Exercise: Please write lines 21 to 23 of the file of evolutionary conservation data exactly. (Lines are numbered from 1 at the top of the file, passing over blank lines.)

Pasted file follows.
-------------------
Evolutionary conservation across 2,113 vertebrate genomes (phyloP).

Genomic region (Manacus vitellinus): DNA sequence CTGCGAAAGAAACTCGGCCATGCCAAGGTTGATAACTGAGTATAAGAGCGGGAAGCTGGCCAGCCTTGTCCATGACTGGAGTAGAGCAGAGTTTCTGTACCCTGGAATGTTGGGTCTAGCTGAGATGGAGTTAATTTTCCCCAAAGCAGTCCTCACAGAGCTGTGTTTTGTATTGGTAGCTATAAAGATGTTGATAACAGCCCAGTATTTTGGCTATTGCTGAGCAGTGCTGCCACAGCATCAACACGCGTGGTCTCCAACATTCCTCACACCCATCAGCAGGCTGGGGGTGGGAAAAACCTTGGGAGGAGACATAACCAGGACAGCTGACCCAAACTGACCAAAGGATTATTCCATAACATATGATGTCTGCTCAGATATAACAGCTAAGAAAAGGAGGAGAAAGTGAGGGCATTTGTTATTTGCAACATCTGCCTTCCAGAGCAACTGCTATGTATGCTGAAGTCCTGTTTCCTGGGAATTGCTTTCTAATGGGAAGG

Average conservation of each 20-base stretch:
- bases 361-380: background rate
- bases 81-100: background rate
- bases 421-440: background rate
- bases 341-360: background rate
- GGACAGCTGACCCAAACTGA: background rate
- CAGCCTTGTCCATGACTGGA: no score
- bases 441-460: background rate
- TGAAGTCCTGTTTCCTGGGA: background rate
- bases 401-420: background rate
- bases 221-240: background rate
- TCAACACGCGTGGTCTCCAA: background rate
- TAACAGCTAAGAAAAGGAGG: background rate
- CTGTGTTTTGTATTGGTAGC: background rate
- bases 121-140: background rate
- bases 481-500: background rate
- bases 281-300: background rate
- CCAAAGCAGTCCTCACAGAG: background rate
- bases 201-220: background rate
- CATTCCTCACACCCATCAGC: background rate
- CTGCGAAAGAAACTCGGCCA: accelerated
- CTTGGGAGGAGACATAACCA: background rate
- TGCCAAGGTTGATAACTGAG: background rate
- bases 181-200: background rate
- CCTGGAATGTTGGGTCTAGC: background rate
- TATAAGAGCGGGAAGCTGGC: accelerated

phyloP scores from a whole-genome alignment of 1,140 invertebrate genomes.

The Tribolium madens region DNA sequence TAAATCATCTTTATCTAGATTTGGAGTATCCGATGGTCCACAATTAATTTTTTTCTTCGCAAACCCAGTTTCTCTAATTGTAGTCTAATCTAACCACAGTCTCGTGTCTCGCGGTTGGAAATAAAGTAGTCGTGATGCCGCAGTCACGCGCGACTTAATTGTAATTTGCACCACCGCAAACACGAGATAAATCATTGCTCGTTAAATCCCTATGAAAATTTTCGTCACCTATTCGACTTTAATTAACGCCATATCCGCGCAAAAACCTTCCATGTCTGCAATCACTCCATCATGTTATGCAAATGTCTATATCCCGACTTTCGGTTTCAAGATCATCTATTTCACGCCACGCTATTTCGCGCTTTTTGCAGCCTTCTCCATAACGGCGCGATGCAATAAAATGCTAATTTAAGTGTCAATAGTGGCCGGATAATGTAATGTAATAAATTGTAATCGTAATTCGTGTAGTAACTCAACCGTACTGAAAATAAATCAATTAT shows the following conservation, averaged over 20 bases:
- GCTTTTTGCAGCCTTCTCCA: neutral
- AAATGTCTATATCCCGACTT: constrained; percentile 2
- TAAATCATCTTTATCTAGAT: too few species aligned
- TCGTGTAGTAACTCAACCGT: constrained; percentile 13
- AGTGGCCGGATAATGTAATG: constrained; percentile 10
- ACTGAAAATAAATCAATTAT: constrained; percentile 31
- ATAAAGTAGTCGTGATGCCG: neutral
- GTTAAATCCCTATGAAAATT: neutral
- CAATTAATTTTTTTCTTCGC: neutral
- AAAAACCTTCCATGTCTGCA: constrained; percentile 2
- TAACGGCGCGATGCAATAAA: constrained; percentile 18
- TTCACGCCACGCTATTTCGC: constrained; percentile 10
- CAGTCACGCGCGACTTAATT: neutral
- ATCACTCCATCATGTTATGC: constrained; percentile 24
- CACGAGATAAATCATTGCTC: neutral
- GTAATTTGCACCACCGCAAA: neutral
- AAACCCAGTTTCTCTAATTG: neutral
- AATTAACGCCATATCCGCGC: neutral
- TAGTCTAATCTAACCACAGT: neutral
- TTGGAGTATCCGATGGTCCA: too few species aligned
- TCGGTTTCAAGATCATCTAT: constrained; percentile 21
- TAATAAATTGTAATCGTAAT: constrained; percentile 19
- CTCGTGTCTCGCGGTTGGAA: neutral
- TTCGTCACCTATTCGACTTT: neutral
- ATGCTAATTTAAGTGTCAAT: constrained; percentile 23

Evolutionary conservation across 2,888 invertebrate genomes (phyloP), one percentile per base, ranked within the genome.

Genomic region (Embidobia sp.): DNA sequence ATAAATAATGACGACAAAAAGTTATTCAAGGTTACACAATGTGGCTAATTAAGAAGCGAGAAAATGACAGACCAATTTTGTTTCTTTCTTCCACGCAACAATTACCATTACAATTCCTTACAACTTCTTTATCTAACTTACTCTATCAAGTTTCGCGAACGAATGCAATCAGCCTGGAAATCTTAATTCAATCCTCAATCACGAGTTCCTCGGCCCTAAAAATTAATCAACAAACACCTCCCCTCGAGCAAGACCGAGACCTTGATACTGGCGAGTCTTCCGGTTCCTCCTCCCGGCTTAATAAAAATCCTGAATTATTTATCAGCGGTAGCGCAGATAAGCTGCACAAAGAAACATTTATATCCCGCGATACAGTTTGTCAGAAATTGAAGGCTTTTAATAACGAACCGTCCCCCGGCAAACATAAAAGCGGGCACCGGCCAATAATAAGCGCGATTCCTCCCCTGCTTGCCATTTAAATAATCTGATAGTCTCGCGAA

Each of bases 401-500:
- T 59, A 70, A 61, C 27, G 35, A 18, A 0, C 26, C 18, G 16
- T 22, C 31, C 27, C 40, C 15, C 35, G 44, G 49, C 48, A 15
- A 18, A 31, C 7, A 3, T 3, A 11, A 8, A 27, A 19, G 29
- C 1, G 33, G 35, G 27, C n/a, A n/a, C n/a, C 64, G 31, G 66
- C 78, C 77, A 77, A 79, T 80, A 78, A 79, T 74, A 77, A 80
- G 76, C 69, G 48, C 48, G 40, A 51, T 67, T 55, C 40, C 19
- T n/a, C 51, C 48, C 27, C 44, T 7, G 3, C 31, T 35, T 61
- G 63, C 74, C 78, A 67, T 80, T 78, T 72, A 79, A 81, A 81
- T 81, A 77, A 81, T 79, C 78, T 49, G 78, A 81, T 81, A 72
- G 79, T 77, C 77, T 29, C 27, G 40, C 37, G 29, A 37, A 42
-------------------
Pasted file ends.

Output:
- bases 201-220: background rate
- CATTCCTCACACCCATCAGC: background rate
- CTGCGAAAGAAACTCGGCCA: accelerated